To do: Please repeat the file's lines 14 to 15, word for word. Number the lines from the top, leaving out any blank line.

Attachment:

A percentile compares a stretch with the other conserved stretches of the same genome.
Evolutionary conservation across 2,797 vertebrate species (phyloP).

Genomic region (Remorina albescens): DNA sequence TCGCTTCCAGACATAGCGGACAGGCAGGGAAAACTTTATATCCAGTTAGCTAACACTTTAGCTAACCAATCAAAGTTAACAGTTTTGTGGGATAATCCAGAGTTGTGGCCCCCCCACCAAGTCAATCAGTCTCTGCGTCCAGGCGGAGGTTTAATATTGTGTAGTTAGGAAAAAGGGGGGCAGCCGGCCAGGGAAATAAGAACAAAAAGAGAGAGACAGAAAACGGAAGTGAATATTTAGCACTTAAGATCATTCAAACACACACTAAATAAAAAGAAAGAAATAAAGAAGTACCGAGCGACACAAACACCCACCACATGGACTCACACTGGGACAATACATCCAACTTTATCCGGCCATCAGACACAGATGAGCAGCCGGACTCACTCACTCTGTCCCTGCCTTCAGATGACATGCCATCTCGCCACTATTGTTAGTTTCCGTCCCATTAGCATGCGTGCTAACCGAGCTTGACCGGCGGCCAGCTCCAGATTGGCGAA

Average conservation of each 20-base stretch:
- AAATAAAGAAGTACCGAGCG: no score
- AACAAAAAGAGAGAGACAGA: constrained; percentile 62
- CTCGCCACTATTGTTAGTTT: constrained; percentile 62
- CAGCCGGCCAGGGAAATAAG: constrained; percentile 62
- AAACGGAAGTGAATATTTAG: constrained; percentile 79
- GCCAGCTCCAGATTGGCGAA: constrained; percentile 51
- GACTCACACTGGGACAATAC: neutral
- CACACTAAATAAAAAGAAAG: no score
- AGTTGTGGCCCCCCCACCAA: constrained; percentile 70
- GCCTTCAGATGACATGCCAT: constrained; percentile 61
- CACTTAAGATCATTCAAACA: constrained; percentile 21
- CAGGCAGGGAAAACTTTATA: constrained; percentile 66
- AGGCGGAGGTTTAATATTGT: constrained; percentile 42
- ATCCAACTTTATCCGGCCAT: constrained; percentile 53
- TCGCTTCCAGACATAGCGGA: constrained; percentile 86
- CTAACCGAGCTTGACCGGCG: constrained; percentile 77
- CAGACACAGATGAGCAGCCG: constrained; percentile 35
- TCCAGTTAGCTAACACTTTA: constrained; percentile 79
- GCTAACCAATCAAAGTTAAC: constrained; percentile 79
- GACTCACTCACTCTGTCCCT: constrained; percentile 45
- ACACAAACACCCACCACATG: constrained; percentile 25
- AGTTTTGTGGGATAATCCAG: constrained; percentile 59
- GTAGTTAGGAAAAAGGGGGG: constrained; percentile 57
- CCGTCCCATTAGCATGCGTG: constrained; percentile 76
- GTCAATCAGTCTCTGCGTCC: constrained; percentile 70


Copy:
- GCCTTCAGATGACATGCCAT: constrained; percentile 61
- CACTTAAGATCATTCAAACA: constrained; percentile 21